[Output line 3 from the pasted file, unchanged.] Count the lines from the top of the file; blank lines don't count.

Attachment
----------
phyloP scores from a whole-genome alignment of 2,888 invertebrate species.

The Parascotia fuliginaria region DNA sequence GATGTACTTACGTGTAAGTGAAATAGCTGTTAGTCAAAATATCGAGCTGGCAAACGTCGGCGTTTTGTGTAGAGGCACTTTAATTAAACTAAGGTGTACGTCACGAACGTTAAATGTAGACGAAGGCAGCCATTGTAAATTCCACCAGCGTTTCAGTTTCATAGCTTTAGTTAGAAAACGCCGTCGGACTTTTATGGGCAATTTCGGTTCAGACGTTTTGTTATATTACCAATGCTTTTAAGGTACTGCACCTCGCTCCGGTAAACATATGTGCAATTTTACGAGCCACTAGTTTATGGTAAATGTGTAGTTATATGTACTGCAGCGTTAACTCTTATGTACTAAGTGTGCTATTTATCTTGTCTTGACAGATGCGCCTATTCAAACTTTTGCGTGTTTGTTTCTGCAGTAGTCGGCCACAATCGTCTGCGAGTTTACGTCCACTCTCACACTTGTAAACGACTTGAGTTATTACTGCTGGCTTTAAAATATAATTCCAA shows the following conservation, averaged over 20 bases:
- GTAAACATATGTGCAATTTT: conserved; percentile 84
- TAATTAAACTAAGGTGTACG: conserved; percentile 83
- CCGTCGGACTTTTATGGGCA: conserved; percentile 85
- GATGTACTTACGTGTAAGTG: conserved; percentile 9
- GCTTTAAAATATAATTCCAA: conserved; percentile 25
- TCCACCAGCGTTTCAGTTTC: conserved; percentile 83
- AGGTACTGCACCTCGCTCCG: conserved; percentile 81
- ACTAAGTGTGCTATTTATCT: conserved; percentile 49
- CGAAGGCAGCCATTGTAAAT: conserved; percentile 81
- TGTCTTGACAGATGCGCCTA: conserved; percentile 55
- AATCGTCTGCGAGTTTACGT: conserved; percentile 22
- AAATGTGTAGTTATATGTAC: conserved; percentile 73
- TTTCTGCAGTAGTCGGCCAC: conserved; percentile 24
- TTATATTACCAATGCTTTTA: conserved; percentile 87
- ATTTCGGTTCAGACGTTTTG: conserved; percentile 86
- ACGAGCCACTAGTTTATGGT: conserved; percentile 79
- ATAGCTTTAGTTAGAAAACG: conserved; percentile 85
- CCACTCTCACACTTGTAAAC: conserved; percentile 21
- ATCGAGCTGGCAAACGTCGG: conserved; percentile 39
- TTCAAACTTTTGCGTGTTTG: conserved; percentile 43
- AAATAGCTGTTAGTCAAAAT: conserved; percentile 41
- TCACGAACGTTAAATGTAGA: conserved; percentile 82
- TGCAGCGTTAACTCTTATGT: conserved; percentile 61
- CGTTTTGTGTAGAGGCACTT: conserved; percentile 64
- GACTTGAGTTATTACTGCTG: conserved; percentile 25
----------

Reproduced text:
- GTAAACATATGTGCAATTTT: conserved; percentile 84